For more information on the COFEPRIS see box: The regulatory authority.

6. Are there fewer or different requirements for drugs that have already been licensed/approved in another jurisdiction?

There is a special procedure for drugs to be approved for the first time in Mexico and that have previously been approved by one of the following foreign agencies:

  • European Medicines Agency.
  • US Food and Drug Administration.
  • Health Canada.
  • Swiss Agency for Therapeutic Products.
  • Australian Therapeutic Goods Administration.

These specific rules were issued by the Federal Commission for Protection against Sanitary Risk (Comisión Federal para la Protección contra Riesgos Sanitarios). The approval procedure is based on the dossier filed with the foreign regulatory agency, to reduce approval time frames by up to 60 working days.

Industry participants have welcomed these rules, although they are still being tested.

7. Is it possible to sell drugs to or buy drugs from other jurisdictions?

A marketing authorisation issued by the Federal Commission for Protection against Sanitary Risk (Comisión Federal para la Protección contra Riesgos Sanitarios) (COFEPRIS) is required to sell drugs manufactured in other jurisdictions. In Mexico, selling drugs without a marketing authorisation can be prosecuted as a criminal offence.

Salvador, Ecuador and Colombia announced that drugs with a marketing authorisation issued by the COFEPRIS can be sold in these countries, as the COFEPRIS has been recognised as a continental regulatory agency by the Pan American Health Organization.

8. Is it permitted to advertise drugs to consumers? Are there restrictions on advertising?

Only over-the-counter drugs can be advertised to the general public, subject to approval by the Federal Commission for Protection against Sanitary Risk (Comisión Federal para la Protección contra Riesgos Sanitarios) (COFEPRIS). Media channels must require certified copies of the corresponding marketing authorisations for medicines before releasing the advertisements.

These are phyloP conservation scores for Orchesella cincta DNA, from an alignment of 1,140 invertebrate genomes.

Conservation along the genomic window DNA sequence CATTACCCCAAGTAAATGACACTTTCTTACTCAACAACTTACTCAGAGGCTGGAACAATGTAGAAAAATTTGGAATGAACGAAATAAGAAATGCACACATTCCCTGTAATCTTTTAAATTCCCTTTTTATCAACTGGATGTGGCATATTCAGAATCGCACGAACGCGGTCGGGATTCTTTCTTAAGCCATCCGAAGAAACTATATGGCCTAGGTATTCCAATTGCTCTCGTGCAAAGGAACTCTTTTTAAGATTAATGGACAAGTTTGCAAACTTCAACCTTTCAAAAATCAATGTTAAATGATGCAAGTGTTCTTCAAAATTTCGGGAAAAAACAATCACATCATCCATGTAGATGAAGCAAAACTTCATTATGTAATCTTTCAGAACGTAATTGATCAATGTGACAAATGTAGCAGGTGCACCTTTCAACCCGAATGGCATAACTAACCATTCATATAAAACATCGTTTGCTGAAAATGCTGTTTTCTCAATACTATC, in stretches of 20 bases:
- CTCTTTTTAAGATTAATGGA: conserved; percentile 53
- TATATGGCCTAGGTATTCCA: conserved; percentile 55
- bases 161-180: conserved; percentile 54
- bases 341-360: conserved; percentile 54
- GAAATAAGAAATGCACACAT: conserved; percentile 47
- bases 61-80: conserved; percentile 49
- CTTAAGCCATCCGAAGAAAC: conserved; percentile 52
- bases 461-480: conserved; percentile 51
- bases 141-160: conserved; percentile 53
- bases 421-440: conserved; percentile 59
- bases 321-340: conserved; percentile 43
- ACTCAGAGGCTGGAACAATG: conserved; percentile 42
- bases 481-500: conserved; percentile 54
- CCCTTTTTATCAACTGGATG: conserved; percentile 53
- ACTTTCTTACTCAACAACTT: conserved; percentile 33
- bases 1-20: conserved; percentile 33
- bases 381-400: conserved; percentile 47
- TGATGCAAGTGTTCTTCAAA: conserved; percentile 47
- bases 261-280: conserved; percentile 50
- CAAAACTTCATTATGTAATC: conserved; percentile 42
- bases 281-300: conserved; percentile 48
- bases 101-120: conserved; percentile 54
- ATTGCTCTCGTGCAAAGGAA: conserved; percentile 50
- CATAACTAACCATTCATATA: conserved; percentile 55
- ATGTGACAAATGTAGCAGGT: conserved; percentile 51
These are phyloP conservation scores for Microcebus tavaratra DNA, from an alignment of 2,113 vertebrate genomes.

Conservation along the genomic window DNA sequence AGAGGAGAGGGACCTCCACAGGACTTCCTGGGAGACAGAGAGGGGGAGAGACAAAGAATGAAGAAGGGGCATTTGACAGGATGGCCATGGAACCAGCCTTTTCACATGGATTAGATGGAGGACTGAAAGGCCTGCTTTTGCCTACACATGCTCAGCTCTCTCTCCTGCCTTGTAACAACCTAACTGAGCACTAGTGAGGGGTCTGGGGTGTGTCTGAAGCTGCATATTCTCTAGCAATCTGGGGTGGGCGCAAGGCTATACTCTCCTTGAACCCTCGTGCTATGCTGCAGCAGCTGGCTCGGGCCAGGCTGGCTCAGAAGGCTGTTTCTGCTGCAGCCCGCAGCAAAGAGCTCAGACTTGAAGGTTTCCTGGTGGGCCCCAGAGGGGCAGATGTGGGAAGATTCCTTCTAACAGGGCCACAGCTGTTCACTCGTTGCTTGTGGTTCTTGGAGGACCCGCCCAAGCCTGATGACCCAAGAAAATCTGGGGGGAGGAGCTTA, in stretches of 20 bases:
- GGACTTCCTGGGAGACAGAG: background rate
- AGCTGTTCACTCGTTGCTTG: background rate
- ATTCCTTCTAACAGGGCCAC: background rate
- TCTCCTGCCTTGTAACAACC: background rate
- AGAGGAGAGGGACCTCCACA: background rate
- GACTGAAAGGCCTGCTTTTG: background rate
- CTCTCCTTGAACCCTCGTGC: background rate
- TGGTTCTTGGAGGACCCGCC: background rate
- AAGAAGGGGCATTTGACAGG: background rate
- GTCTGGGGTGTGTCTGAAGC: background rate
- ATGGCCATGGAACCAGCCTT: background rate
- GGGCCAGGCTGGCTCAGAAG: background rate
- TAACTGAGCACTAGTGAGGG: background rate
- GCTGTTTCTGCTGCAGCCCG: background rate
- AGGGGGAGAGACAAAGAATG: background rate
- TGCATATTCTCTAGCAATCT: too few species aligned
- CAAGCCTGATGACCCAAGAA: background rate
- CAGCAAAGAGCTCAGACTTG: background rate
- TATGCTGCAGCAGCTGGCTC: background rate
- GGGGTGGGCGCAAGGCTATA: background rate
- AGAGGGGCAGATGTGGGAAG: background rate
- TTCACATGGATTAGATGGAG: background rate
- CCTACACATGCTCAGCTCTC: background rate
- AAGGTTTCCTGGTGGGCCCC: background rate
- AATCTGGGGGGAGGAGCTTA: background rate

An advertisement must be limited to indicating the general characteristics of the product, its therapeutic properties and use.

Any visual or audio advertisement for over-the-counter drugs must (Article 43, Regulation of the General Law of Health regarding Advertising (Reglamento de la Ley General de Salud en Materia de Publicidad) (RLGSMP)):

  • Include the message "consult your physician".
  • Mention any required precautions when the use of the drug represents a danger in the case of an existing pathology.

Advertising prescription medicines to the general public is prohibited (Article 310, General Health Law). Prescription medicines can be advertised to health professionals. However, advertisements directed to health professionals can only be published in specialised media and must be based on medical prescription information (Article 42, RLGSMP).

On 19 January 2012, the RLGSMP was amended, granting the COFEPRIS strong powers to:

  • Request media channels to remove any suspected illegal advertisement within 24 hours.
  • Impose a fine of up to 16,000 times the minimum wage (about US$83,000) on entities that publish illegal advertisements.

Electronic advertisement is governed by the general rules on advertising in Article 2 of the RLGSMP. The COFEPRIS is currently increasing its monitoring of internet advertisements for medical products, which had been less strict than for television or radio advertisements.

Medical devices

9. What are the general requirements for a medical device to be manufactured, advertised and sold?

Manufacturing

Companies manufacturing medical devices must file an operation notice with the Federal Commission for Protection against Sanitary Risk (Comisión Federal para la Protección contra Riesgos Sanitarios) (COFEPRIS).

The requirements for manufacturing approval are set out mainly in the General Health Law, its regulations and Official Mexican Standards (NOMs) setting good manufacturing practices for medical devices (NOM-241-SSA1-2012).

Medical devices are classified as follows: